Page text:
A woman weeding her fields noticed a strange bird.
“Come!” it said. “I’ll feed you.”
The bird led her to a granary; she filled her basket, but when she returned for more, the granary was gone.
The next day, she saw the bird again. “Follow me!” it said, flying away. She followed the sound of its chirping until she reached a great plain.
There she saw a handsome man.
“I am the bird,” he said. “Marry me!”
“I don’t believe you,” she replied, laughing.
He turned back into a bird and led her home.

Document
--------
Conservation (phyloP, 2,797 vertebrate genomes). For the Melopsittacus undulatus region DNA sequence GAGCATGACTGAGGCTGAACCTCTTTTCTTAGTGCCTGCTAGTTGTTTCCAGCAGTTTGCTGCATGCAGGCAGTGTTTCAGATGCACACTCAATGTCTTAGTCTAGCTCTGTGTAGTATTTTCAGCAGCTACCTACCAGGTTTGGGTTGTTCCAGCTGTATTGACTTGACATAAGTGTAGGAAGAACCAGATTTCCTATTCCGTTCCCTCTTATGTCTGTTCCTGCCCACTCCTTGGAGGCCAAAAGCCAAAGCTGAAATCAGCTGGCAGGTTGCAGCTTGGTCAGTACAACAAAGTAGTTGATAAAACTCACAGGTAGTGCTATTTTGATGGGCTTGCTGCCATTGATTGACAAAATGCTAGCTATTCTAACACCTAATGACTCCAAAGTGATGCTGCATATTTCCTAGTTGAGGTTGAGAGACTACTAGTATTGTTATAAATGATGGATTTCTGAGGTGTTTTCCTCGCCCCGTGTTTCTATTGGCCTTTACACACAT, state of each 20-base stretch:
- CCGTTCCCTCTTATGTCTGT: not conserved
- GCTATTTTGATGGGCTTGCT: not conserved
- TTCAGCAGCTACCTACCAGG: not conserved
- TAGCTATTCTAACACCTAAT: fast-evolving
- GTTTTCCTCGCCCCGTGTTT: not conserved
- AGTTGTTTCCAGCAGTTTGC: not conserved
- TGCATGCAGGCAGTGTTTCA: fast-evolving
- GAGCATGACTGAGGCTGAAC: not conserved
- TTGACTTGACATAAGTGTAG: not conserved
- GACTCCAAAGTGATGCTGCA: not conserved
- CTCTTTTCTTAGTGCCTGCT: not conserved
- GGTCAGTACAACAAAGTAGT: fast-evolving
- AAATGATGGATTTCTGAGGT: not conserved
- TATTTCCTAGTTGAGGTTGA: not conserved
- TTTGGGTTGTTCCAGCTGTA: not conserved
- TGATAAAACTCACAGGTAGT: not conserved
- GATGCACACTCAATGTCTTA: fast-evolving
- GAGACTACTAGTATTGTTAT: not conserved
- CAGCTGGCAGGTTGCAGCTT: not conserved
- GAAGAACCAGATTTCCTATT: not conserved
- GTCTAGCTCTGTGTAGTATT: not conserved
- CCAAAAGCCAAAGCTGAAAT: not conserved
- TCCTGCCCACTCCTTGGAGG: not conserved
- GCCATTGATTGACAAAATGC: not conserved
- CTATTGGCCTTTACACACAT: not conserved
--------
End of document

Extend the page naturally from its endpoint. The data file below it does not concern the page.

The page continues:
She never saw the bird again.
[a Nandi story from Kenya]
Inspired by: "The Tapkos Bird and the Child" in The Nandi, their language and folk-lore by Alfred C. Hollis, 1909.
Notes: You can read the original story online. Hollis recorded other stories about eleusine grain, or millet; you can find out more at Wikipedia.
The story is about a "tapkos bird" but Hollis does not provide any note or explanation for the use of this word. If anyone has any insight, let me know! Since I don't know what kind of bird the storyteller referred to, I'm including a picture of a dramatic-looking hornbill that does live in Kenya:
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